Deploying python-flask based applications using docker-compose

Software development has a variety of requirements to run an application, both on the development environment and the production environment. Modern IT infrastructure relies on containers instead of traditional virtual machines, this is because containers provide multiple advantages over VMs, such as fast booting, networking between containers, and lightweight processing which means less hardware consumption when compared to VMs. in this article we will create a docker based development environment for RESTful flask applications using docker compose. This stack can be used either for either a production environment or a development one as you can see in the following diagram:

Docker compose diagram

As you can see, a python container is used to serve the flask app using Gunicorn, and a Mysql container is used as the database server, while an Nginx container serves the frontend files. Assuming that you already know how to manage docker files and nginx configuration files, we will start discussing the docker compose file. First, we will start by defining our python container in the docker-compose.yml file

version: "3"    services:
flask_api:
image: flask-api
build: ./
ports:
- 192.168.0.20:5000:5000
env_file:
- ./flask_api.env
environment:
DATABASE_URL: mysql_db
TZ: "Africa/Tripoli"
command: gunicorn --bind 0.0.0.0:5000 manage:flask_app
restart: always
networks:
- local_net
  • flask-api: refers to the name of the container.
  • image: the image that will be created from the docker file.
  • build: the directory of the Dockerfile.
  • ports: the binding port on the host system, in this case we specified an IP / interface.
  • env_file: if you have an environment variables file.
  • environment: environment variables here instead of using .env file.
  • command: command to run on the starting of the container.
  • restart: set restarting criteria
  • networks: set custom networks for your containers environment.
        mysql_db:
image: mysql:8.0
env_file:
- ./db.env
environment:
TZ: "Africa/Tripoli"
ports:
- 192.168.0.20:3306:3306
volumes:
- ./database:/var/lib/mysql
restart: always
networks:
- local_net
  • mysql_db: is the name of the container.
  • image: the used image to build the container.
  • env_file: refers to where the environment file is located.
        web:
image: web
build: ./nginx
volumes:
- ./html:/var/www/html/
- ./nginx/nginx.conf:/etc/nginx/nginx.conf
environment:
TZ: "Africa/Tripoli"
ports:
- 192.168.0.20:80:80
restart: always
depends_on:
- flask_api
networks:
- local_net
  • web: is the name of the container.
  • image: the name of the image which will build and used.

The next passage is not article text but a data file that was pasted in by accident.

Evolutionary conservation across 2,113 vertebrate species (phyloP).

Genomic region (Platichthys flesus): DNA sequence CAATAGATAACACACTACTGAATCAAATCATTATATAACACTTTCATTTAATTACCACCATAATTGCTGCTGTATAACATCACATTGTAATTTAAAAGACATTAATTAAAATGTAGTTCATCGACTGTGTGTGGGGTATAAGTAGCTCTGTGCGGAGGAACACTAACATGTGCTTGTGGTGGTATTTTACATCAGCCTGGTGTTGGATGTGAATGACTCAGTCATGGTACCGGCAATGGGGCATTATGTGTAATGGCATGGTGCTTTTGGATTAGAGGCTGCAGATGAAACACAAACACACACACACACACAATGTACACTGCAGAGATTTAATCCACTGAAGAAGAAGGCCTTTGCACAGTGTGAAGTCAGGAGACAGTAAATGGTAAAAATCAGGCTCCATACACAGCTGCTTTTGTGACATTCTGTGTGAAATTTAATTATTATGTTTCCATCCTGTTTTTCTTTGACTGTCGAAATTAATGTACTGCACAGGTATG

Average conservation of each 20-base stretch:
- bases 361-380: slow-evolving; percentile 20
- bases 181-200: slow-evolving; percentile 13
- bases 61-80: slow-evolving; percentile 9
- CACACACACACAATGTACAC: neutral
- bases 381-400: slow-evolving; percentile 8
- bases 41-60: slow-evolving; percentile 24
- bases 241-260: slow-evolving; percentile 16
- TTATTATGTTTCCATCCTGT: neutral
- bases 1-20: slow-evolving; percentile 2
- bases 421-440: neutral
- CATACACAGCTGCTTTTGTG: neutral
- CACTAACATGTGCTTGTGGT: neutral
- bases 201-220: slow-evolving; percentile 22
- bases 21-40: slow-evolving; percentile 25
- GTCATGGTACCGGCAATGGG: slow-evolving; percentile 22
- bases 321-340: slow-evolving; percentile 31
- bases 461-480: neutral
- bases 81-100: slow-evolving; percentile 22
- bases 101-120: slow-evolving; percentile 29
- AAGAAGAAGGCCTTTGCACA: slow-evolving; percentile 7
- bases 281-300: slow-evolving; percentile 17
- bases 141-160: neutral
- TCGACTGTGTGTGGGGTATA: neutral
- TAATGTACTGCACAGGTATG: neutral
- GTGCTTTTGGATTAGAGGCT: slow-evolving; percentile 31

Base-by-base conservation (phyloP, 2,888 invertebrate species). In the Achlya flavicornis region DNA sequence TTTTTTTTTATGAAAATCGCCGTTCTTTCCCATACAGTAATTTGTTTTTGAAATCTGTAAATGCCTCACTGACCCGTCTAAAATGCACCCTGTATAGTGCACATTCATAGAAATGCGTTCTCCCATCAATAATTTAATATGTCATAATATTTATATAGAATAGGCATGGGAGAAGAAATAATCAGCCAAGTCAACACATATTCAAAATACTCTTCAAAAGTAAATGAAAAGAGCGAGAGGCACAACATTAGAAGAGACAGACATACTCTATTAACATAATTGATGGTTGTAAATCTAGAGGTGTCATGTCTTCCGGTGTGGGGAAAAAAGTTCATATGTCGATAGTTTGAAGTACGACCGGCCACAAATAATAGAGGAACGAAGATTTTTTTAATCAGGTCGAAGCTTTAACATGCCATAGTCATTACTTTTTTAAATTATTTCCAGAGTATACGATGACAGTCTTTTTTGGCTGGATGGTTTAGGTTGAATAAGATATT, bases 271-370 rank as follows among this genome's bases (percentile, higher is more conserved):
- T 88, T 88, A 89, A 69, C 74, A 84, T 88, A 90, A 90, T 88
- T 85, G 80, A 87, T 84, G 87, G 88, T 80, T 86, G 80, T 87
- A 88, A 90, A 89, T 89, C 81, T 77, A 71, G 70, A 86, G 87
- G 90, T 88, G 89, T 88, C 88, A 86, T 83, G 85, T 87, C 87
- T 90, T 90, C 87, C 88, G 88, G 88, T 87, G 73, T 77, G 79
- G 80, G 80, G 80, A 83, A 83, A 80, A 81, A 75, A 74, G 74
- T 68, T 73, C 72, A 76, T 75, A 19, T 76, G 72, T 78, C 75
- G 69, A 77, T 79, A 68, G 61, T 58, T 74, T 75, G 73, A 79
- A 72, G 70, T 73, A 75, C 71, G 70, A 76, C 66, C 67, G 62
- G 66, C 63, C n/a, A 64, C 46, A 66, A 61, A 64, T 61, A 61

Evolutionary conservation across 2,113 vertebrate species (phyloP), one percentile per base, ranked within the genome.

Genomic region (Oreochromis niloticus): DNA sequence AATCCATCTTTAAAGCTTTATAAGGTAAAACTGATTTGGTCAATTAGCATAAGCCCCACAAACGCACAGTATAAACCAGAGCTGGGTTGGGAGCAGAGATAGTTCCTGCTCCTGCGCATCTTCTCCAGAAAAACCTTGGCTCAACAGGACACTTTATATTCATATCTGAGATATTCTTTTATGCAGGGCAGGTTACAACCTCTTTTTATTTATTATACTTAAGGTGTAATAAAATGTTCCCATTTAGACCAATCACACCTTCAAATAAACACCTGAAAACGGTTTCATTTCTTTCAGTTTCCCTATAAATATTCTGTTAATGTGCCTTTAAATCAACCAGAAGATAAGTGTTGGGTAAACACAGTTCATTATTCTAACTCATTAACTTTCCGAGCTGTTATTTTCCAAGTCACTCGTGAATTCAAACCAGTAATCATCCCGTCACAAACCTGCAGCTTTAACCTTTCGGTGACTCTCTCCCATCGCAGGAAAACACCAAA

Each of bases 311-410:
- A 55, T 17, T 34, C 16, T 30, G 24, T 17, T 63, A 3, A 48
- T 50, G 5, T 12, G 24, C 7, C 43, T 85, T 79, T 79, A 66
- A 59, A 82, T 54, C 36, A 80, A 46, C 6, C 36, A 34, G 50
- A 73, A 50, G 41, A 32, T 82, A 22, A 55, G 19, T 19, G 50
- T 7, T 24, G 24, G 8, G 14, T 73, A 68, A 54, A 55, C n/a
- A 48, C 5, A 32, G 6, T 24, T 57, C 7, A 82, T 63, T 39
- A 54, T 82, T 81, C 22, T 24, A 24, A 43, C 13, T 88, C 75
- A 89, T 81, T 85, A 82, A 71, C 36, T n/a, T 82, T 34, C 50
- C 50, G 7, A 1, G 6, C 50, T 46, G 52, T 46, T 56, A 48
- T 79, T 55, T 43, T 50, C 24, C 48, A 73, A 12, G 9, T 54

• build: the Dockerfile location.
  • volumes: mount the desired volume in this case we mounted html directory and nginx config file.
networks:
local_net:
  • networks: Define the networks that will be used by container, you can define more than one network.

The final docker-compose file will looks like this :

version: "3"services:
flask_api:
image: flask-api
build: ./
ports:
- 192.168.0.20:5000:5000
env_file:
- ./flask_api.env
environment:
DATABASE_URL: mysql_db
TZ: "Africa/Tripoli"
command: gunicorn --bind 0.0.0.0:5000 manage:flask_app
restart: always
networks:
- local_net
mysql_db:
image: mysql:8.0
env_file:
- ./db.env
environment:
TZ: "Africa/Tripoli"
ports:
- 192.168.0.20:3306:3306
volumes:
- ./database:/var/lib/mysql
restart: always
networks:
- local_net
web:
image: web
build: ./nginx
volumes:
- ./html:/var/www/html
- ./nginx/nginx.conf:/etc/nginx/nginx.conf
environment:
TZ: "Africa/Tripoli"
ports:
- 192.168.0.20:80:80
restart: always
depends_on:
- flask_api
networks:
- local_net

Finally run the command

docker-compose up --build -d
  • The build flag is for build the the compose images
  • -d flag is used to run the containers in background

If the docker containers created successfully, you can check them using the following command:

docker ps -a
  • -a is used to show the exited containers as well

Conclusion

This flask app stack could be used for development environments and testing environments. It may also be used for production environments as well, but make sure that you change the environment variables and interfaces for your use case. This article has covered only the docker-compose configuration assuming that the reader already has an experience with docker files and nginx configurations

Doing DevOps and system administration stuff

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